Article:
More recently, during discovery in this case, Innis Arden's counsel contracted with SGD Environmental Services (“SGD”) requesting that “a Level 3 data package be prepared, to the extent possible, from electronically archived [PCB] data generated for sediment/soil samples collected from [Innis Arden].” (SGD report, Ex. Z, at 1.) According to the executive summary prepared by SGD in February 2009, much of the original electronically stored data from the PCB analyses was not preserved.
SGD noted that “[n]o hardcopies of original laboratory data were available or provided,” that “electronic raw [gas chromatograph] data for some samples were not backed-up,” and that “only the sample results were originally reported, without quality control sample data, calibration *339 data, raw instrument data or analyst/technician logs, etc.” (Id.
1The duty to preserve relevant evidence is fundamental to federal litigation. In Fujitsu Ltd. v. Federal Express Corp., the Second Circuit described this duty, and the consequences associated with breaching it, as follows:
The obligation to preserve evidence arises when the party has notice that the evidence is relevant to litigation or when a party should have known that the evidence may be relevant to future litigation. See
Kronisch v. United States, 150 F.3d 112, 126 (2d Cir.1998). Once a court has concluded that a party was under an obligation to preserve the evidence that it destroyed, it must then consider whether the evidence was intentionally destroyed, and the likely contents of that evidence. See
id. at 127. The determination of an appropriate sanction for spoliation, if any, is confined to the sound discretion of the trial judge, see
West v. Goodyear Tire & Rubber Co., 167 F.3d 776, 779 (2d Cir.1999), and is assessed on a case-by-case basis. See
United States v. Grammatikos, 633 F.2d 1013, 1019–20 (2d Cir.1980).
247 F.3d 423, 436 (2d Cir.2001). In addition to the sanctions authorized by Federal Rule of Civil Procedure 37(b) for spoliation of evidence in violation of a court order, “a district court may impose sanctions for spoliation, exercising its inherent power to control litigation.” West, 167 F.3d at 779.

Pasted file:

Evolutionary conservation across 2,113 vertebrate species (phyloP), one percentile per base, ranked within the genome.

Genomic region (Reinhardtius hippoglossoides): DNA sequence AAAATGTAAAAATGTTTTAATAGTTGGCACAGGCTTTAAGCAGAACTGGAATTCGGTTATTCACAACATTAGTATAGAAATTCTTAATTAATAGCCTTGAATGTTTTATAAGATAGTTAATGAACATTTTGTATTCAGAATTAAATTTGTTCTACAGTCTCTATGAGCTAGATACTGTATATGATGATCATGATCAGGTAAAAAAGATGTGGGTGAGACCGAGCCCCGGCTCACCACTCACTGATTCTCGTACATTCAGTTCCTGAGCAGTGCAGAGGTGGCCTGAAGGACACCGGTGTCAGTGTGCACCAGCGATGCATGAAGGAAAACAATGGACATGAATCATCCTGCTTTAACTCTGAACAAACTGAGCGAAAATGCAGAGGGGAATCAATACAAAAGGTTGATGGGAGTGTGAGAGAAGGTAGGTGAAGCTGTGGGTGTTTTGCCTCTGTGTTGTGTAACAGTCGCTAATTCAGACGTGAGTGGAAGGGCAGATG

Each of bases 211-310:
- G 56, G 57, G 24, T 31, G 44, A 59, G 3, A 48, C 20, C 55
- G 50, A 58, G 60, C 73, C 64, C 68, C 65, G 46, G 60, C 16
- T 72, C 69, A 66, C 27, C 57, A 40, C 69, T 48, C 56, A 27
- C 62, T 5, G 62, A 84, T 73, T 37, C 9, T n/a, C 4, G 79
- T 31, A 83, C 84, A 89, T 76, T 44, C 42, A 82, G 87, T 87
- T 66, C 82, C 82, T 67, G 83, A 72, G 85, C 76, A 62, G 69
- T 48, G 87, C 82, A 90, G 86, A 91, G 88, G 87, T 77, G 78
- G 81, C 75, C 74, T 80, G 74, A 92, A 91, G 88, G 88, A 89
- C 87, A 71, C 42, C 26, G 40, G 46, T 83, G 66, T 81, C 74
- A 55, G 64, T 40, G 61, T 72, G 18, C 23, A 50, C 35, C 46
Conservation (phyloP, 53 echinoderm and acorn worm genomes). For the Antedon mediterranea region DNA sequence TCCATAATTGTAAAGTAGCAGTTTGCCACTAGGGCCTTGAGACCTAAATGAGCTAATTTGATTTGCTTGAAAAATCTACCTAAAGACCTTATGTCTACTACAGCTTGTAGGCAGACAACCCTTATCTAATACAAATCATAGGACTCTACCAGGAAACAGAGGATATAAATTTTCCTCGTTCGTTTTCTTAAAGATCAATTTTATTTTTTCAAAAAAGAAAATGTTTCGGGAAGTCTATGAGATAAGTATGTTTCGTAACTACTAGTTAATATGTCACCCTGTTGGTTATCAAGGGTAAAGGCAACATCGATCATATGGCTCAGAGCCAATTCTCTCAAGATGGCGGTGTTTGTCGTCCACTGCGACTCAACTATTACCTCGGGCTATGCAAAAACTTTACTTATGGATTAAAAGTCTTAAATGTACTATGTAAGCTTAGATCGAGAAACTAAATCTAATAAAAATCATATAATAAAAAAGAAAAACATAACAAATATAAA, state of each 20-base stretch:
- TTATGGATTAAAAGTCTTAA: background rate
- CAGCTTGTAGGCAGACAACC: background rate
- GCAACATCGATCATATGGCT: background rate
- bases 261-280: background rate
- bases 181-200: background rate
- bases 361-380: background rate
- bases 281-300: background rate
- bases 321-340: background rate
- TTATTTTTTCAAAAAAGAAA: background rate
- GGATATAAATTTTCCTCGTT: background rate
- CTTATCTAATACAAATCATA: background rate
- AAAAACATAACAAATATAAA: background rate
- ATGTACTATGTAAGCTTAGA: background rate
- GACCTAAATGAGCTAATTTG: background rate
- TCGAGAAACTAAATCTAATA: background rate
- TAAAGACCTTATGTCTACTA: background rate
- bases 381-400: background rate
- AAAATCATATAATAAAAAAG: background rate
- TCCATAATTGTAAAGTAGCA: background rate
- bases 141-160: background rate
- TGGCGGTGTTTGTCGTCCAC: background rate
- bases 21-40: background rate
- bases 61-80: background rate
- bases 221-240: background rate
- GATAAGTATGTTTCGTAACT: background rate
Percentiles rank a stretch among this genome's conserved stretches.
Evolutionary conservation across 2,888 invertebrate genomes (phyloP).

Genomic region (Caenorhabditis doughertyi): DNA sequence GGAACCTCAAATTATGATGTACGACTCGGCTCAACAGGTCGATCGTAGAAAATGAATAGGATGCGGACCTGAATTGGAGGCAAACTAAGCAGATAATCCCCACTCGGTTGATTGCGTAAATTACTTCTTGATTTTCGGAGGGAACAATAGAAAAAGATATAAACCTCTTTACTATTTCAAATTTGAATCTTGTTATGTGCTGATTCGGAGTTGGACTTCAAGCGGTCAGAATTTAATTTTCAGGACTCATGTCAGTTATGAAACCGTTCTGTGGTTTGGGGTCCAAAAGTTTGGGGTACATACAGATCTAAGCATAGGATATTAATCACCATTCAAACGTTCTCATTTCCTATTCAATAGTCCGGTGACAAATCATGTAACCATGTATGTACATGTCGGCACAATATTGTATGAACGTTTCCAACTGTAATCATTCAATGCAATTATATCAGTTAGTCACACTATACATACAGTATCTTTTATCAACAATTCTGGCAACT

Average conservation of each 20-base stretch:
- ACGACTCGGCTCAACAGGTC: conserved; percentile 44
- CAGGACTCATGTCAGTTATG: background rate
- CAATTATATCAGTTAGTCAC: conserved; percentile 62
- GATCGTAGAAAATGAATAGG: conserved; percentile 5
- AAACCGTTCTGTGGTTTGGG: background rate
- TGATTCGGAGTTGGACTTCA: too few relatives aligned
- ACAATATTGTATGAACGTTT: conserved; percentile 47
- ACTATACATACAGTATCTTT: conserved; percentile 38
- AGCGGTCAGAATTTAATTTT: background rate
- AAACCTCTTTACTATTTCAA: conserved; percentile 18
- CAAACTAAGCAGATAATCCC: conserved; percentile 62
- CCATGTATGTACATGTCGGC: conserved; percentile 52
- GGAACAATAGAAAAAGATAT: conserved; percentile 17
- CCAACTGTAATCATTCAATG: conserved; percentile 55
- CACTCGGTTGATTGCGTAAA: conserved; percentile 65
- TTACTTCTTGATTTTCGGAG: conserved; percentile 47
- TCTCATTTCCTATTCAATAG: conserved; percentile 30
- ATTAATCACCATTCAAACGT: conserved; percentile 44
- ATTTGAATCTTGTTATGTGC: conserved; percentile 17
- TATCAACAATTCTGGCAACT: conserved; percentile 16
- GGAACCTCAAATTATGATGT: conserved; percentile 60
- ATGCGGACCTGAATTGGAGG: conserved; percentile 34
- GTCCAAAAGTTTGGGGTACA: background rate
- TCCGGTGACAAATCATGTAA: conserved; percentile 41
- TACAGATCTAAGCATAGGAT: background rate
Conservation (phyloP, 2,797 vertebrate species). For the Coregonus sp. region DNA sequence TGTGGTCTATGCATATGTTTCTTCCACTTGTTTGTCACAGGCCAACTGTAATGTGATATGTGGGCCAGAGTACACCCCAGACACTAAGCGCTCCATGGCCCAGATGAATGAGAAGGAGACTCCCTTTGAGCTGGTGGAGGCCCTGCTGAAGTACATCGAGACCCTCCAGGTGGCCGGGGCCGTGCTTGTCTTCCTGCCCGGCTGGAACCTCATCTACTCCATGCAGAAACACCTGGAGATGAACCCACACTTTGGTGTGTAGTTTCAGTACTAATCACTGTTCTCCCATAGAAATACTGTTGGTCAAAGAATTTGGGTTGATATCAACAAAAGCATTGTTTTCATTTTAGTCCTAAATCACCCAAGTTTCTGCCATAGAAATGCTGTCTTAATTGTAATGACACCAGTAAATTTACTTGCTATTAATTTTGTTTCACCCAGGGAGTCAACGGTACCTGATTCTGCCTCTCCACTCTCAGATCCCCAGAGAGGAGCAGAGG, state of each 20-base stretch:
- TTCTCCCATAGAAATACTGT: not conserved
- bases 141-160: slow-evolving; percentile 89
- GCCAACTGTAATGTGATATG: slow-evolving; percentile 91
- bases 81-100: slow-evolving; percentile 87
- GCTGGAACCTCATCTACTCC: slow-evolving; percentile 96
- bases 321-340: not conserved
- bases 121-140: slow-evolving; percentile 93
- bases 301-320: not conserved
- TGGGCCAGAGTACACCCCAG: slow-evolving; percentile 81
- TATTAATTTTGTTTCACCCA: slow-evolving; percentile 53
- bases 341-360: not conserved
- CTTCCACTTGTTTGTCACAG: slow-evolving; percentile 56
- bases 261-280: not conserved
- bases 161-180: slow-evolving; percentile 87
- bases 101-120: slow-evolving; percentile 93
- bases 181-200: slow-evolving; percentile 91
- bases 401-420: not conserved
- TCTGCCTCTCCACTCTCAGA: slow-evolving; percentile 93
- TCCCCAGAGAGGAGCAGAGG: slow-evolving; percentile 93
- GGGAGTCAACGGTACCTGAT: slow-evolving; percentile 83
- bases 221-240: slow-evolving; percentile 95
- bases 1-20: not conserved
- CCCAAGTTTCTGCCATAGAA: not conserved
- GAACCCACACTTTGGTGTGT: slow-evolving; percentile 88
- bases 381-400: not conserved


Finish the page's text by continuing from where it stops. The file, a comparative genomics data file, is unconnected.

Here, there is no dispute that the soil samples taken from Innis Arden's property were not preserved. Thus, the Court must consider: (1) whether Innis Arden was obligated to preserve the samples and associated data for litigation and failed to do so; and (2) whether this failure to preserve evidence warrants imposition of sanctions, and, if so, of what severity.
A. Duty to Preserve the Sampling Evidence
234The “obligation to preserve evidence arises when the party has notice that the evidence is relevant to litigation.” Kronisch, 150 F.3d at 126. This duty may attach not only once legal proceedings have begun, but also “when a party should have known that the evidence may be relevant to future
litigation.” Id. (emphasis added). As other courts have found, “[o]nce a party reasonably anticipates litigation, it must suspend its routine document retention/destruction policy and put in place a ‘litigation hold’ to ensure the preservation of relevant documents.” Zubulake v. UBS Warburg LLC, 220 F.R.D. 212, 218 (S.D.N.Y.2003); see also
Treppel v. Biovail Corp., 249 F.R.D. 111, 118 (S.D.N.Y.2008) (following Zubulake's formulation); Doe v. Norwalk Cmty. Coll., 248 F.R.D. 372, 377 (D.Conn.2007) (same); In re NTL, Inc. Securities Litig., 244 F.R.D. 179, 193 (S.D.N.Y.2007) (same).
Pitney Bowes contends that Innis Arden's duty to preserve the samples in this case arose no later than early 2005. Innis Arden argues that the Court should “be careful” in assessing a spoliation claim in the context of a CERCLA case (Pl.'s Opp'n [Doc. # 464] at 15), but the case it cites in favor of applying a different spoliation standard, New York v. Moulds Holding Corp., 196 F.Supp.2d 210, 214 (N.D.N.Y.2002), merely provides an overview of the purposes underlying CERCLA.
Other courts have had no difficulty applying *340 the recognized spoliation analysis in the context of CERCLA claims. See, e.g.,